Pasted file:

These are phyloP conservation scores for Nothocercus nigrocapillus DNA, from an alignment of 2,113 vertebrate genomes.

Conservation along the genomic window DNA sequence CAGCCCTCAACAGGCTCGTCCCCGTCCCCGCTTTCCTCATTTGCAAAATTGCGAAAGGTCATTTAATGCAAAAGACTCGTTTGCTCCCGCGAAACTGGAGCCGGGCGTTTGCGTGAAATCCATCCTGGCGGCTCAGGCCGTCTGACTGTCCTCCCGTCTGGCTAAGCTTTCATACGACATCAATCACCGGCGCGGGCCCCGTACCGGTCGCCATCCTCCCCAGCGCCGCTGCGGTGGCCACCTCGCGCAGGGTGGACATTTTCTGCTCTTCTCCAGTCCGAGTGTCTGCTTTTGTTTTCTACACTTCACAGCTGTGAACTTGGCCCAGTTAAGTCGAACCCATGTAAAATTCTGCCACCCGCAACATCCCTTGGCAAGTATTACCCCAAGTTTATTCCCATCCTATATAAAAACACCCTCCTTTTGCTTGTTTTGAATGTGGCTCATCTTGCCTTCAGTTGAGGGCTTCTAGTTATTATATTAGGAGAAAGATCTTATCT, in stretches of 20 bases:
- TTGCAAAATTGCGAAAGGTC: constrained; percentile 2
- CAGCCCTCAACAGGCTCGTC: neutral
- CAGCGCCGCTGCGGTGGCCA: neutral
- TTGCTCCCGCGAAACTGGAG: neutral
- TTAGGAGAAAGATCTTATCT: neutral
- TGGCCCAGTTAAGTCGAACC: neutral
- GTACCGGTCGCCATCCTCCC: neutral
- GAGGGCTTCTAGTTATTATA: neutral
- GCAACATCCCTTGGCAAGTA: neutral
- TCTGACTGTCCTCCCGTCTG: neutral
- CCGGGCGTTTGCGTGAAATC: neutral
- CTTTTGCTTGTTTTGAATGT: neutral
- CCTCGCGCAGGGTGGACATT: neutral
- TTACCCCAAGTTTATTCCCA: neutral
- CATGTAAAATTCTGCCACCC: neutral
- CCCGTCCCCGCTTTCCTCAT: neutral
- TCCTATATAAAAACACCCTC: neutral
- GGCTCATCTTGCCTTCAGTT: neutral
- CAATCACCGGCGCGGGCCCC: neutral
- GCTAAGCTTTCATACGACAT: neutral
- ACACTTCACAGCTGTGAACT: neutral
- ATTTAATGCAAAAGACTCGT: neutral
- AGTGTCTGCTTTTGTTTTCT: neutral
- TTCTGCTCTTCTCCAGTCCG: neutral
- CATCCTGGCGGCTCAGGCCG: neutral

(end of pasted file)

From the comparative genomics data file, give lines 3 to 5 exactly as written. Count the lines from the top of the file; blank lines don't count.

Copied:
- TTGCAAAATTGCGAAAGGTC: constrained; percentile 2
- CAGCCCTCAACAGGCTCGTC: neutral
- CAGCGCCGCTGCGGTGGCCA: neutral